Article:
The moon is considered a planet in astrology and so has an effect on astrology readings. The ancient Egyptian god of knowledge and wisdom was Thoth, also the god of the moon. Stone circles appear to align with lunar cycles, sun cycles and astronomical patterns. The world’s oldest lunar map was found at a neolithic site in Knowth, Ireland. The map is seen when illuminated by moonlight. It was carved by early Stone Age astrologers.

In 1510 Leonard Da Vinci wrote about the moon and discussed Earthshine. This is when the full circumference of the moon is visible with a crescent moon. He, in 1510, thought the earth reflected light back to the moon. We now know it is the clouds that reflect sunlight back to the moon called Earthshine. He also thought the moon had oceans of water. Space travel has confirmed that the moon is made of ancient hardened lava rock and no water has been found.

There is a belief that the moon is a projection or non-natural structure. Also conspiracy theorists believe it to be a base for alien life, that it is in fact hollow and a giant spaceship. They believe that we are being watched by aliens. Is there life outside of Earth? Crop circles, UFO sightings and alien abductions have provided evidence of something out there. Nasa is planning to drill into Europa, Jupiter’s moon to search for extraterrestrial life. Europa has an ice shell over its underlying ocean. Water has also been found on Enceladus, one of Saturn’s moons. There are about 350 moons in the solar system, 175 of them orbiting the planets, 9 orbit the dwarf planets and the rest orbit space like asteroids.

With regard to calendars, the early christian church introduced the Roman calendar in AD 500-1000 with 12 months. The church wanted to stamp out old ways of time-keeping such as the ancient Mayan tradition of using the 13 moon lunar calendar. The church associated number 13 with witchcraft and the devil and killed people of learning and burned down libraries. It is a myth that the number 13 is negative as Mother Mary appeared on May 13 and on the 13th for 6 months after. The Miracle of the Sun happened on October 13. Pope John Paul II was shot 3 times on May 13 but survived.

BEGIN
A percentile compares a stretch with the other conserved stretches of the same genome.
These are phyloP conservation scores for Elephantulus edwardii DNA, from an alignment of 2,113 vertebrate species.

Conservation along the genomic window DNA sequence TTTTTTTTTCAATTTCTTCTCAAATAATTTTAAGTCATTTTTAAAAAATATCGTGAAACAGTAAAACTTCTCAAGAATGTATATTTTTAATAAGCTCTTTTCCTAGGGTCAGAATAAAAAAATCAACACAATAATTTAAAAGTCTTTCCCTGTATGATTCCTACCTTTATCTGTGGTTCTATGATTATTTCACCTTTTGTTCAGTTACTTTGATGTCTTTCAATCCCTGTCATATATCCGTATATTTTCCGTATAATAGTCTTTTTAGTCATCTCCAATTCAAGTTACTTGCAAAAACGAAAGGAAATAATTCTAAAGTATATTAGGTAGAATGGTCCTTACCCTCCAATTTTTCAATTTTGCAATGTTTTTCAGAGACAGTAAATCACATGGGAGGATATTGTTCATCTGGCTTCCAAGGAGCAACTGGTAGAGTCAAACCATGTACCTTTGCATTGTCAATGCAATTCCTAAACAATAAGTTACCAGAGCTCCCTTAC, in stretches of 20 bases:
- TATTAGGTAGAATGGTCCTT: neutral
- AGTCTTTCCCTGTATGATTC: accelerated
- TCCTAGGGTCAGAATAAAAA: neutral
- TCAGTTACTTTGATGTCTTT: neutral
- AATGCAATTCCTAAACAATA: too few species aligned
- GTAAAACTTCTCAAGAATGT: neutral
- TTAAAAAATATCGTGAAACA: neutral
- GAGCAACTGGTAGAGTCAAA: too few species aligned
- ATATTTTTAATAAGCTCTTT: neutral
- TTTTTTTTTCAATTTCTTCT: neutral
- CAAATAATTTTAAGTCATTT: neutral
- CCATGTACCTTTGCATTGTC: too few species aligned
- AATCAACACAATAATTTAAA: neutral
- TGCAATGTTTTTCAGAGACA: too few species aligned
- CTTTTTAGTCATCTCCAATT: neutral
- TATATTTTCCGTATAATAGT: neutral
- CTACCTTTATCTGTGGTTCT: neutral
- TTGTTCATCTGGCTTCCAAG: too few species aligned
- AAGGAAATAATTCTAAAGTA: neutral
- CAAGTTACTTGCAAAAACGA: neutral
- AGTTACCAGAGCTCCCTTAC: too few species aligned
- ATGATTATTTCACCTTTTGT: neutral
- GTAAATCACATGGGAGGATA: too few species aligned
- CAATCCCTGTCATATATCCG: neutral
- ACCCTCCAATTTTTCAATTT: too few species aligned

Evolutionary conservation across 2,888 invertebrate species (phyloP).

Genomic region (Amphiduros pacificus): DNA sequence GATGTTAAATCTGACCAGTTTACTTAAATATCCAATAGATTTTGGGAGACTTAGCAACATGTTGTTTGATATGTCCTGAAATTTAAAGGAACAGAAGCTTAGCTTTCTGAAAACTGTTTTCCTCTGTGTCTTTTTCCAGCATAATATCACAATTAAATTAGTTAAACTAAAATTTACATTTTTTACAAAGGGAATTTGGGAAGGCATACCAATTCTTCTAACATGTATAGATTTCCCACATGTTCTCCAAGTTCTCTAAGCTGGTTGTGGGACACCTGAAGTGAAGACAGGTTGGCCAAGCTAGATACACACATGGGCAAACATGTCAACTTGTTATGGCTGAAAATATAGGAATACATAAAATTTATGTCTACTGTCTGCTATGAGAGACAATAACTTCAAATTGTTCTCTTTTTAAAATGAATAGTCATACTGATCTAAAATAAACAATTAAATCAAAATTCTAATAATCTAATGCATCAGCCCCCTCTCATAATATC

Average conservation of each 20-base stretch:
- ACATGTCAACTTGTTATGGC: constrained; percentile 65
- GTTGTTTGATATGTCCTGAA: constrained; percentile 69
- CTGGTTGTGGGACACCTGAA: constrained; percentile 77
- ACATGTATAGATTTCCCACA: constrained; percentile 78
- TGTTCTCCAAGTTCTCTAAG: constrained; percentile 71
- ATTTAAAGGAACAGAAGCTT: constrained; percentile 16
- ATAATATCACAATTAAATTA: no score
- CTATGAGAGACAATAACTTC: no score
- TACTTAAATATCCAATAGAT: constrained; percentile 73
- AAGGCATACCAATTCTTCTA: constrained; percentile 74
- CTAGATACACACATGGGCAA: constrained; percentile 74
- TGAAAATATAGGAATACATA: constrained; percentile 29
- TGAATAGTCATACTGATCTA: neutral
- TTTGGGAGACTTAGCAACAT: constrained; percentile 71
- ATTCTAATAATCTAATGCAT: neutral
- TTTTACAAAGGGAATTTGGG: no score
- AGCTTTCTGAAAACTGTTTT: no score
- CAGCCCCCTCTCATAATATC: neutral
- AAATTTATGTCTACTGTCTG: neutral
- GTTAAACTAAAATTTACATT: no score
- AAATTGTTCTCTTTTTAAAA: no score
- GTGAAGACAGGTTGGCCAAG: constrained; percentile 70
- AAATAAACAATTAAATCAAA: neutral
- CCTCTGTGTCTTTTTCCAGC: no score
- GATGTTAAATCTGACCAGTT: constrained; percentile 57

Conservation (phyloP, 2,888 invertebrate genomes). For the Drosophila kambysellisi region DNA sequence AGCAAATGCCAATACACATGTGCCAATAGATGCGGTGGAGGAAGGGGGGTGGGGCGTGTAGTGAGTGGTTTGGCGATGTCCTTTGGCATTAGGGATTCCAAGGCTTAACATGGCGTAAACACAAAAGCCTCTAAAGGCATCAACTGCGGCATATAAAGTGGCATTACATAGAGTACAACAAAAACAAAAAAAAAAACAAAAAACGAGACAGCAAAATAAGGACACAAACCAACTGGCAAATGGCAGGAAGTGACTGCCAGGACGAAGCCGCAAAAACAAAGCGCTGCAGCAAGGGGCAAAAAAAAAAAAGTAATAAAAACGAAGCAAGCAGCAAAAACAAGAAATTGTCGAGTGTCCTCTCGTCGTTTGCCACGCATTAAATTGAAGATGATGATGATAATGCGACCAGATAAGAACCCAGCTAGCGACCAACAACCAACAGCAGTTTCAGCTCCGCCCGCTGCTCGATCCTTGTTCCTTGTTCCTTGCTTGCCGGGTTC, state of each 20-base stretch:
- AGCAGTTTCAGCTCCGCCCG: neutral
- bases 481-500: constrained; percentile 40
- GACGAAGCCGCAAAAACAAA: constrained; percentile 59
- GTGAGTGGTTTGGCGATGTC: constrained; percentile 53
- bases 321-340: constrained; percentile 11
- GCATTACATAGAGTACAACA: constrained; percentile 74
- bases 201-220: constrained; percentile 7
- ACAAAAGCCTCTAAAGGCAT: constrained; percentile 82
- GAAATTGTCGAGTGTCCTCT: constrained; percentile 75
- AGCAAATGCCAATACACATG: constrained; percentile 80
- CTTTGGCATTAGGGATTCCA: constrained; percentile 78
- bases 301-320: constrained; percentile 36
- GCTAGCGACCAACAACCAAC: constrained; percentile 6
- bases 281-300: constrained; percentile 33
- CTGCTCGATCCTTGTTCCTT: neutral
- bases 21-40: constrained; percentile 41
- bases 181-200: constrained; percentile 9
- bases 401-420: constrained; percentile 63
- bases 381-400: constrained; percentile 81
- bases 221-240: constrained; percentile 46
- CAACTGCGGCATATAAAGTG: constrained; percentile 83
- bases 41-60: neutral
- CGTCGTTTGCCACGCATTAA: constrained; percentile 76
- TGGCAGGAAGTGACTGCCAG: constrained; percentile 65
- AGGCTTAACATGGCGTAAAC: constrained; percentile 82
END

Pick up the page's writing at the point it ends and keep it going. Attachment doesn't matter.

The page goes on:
Ancient Egyptians did not appear to worship the moon but associated it with fertility and growth. Planting was considered best done under the light of the full moon. They believe Horus, the sky god, had a weaker damaged left eye which was the moon and the sun was his right eye. The ancient Greeks and Romans personified the moon as the goddess Selene. Hippocrates, the ancient Greek physician, believed that people filled with terror or mania at night were visited by the Roman moon goddess, Luna. Hence the word lunatic. People of medieval England associated crime and violence with full moons. Psychiatric hospitals, such as Bethlehem in London, shackled their patients to their beds to prevent any aggressive behaviour during a full moon. The ancient Inca thought lunar eclipses were signalling the end of times.

There have been 6 manned moon landings since Apollo 11 in 20 July 1969. The last one was on 14 December 1972. This landing made history for humanity. For two and a half hours, Neil Armstrong and Buzz Aldrin explored the surface of the moon while Michael Collins orbited the moon with the spacecraft. The next mission is being planned to launch a permanent human space station. Such is the fascination and lure of the moon.


“It is a beautiful and delightful sight to behold the body of the Moon”.

Galileo Galilei